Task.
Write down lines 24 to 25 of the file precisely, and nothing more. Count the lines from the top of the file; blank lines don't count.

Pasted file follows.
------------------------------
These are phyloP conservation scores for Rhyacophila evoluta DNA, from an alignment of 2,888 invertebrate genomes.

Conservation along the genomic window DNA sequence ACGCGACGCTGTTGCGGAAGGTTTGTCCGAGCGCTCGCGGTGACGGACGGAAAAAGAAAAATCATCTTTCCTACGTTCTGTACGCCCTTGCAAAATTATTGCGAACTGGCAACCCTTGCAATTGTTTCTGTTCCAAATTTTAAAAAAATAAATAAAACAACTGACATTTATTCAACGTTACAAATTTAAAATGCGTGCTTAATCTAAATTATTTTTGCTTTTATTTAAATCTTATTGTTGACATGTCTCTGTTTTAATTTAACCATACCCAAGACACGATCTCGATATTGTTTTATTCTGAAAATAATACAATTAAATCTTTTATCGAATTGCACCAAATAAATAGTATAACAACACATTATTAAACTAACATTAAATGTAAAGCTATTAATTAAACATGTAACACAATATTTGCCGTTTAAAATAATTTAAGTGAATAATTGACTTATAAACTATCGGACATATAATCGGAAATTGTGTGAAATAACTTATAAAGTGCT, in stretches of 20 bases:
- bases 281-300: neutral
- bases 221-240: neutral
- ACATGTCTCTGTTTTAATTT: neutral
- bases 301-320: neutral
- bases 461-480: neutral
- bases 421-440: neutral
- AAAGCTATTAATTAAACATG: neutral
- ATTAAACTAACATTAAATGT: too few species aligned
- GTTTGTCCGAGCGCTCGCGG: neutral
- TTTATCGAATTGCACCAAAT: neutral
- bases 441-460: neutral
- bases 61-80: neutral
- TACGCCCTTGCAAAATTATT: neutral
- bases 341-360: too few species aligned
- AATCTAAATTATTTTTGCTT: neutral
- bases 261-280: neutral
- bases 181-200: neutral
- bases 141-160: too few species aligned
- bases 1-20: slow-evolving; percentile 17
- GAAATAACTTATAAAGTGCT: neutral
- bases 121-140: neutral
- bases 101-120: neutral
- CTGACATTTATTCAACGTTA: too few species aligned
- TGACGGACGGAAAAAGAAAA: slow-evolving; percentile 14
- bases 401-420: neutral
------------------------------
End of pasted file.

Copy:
- bases 101-120: neutral
- CTGACATTTATTCAACGTTA: too few species aligned